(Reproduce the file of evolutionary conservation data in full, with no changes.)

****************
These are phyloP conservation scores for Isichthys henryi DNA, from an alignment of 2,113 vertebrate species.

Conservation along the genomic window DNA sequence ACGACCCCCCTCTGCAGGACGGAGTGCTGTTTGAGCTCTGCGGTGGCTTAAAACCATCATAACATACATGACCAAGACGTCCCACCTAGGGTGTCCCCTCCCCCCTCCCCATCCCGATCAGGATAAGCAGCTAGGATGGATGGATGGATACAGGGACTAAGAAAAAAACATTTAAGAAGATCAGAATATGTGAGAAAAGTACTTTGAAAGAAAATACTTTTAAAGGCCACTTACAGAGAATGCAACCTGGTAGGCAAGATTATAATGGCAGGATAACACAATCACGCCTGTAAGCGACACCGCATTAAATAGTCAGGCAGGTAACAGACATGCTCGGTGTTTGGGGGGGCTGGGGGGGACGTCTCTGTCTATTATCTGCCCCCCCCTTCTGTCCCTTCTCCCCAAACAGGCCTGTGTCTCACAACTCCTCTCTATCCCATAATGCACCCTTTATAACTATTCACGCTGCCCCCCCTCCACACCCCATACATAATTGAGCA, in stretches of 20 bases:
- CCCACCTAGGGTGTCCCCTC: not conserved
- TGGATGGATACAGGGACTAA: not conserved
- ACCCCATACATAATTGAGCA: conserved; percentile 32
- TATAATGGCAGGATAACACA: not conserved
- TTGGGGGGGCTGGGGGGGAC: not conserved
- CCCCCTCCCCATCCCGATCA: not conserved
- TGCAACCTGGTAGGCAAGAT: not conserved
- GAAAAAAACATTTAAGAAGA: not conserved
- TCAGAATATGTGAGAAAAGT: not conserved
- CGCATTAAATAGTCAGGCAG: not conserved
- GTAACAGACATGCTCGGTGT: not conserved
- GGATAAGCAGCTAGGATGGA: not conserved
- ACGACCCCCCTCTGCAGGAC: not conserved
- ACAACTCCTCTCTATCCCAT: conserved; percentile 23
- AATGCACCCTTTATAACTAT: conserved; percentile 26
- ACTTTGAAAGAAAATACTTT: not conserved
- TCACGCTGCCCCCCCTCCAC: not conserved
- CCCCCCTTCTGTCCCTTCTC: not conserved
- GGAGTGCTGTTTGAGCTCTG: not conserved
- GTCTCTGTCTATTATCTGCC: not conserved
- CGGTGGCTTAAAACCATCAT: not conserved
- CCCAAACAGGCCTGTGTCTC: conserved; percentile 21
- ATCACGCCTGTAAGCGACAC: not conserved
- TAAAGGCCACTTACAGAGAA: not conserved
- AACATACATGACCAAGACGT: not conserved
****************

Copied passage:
These are phyloP conservation scores for Isichthys henryi DNA, from an alignment of 2,113 vertebrate species.

Conservation along the genomic window DNA sequence ACGACCCCCCTCTGCAGGACGGAGTGCTGTTTGAGCTCTGCGGTGGCTTAAAACCATCATAACATACATGACCAAGACGTCCCACCTAGGGTGTCCCCTCCCCCCTCCCCATCCCGATCAGGATAAGCAGCTAGGATGGATGGATGGATACAGGGACTAAGAAAAAAACATTTAAGAAGATCAGAATATGTGAGAAAAGTACTTTGAAAGAAAATACTTTTAAAGGCCACTTACAGAGAATGCAACCTGGTAGGCAAGATTATAATGGCAGGATAACACAATCACGCCTGTAAGCGACACCGCATTAAATAGTCAGGCAGGTAACAGACATGCTCGGTGTTTGGGGGGGCTGGGGGGGACGTCTCTGTCTATTATCTGCCCCCCCCTTCTGTCCCTTCTCCCCAAACAGGCCTGTGTCTCACAACTCCTCTCTATCCCATAATGCACCCTTTATAACTATTCACGCTGCCCCCCCTCCACACCCCATACATAATTGAGCA, in stretches of 20 bases:
- CCCACCTAGGGTGTCCCCTC: not conserved
- TGGATGGATACAGGGACTAA: not conserved
- ACCCCATACATAATTGAGCA: conserved; percentile 32
- TATAATGGCAGGATAACACA: not conserved
- TTGGGGGGGCTGGGGGGGAC: not conserved
- CCCCCTCCCCATCCCGATCA: not conserved
- TGCAACCTGGTAGGCAAGAT: not conserved
- GAAAAAAACATTTAAGAAGA: not conserved
- TCAGAATATGTGAGAAAAGT: not conserved
- CGCATTAAATAGTCAGGCAG: not conserved
- GTAACAGACATGCTCGGTGT: not conserved
- GGATAAGCAGCTAGGATGGA: not conserved
- ACGACCCCCCTCTGCAGGAC: not conserved
- ACAACTCCTCTCTATCCCAT: conserved; percentile 23
- AATGCACCCTTTATAACTAT: conserved; percentile 26
- ACTTTGAAAGAAAATACTTT: not conserved
- TCACGCTGCCCCCCCTCCAC: not conserved
- CCCCCCTTCTGTCCCTTCTC: not conserved
- GGAGTGCTGTTTGAGCTCTG: not conserved
- GTCTCTGTCTATTATCTGCC: not conserved
- CGGTGGCTTAAAACCATCAT: not conserved
- CCCAAACAGGCCTGTGTCTC: conserved; percentile 21
- ATCACGCCTGTAAGCGACAC: not conserved
- TAAAGGCCACTTACAGAGAA: not conserved
- AACATACATGACCAAGACGT: not conserved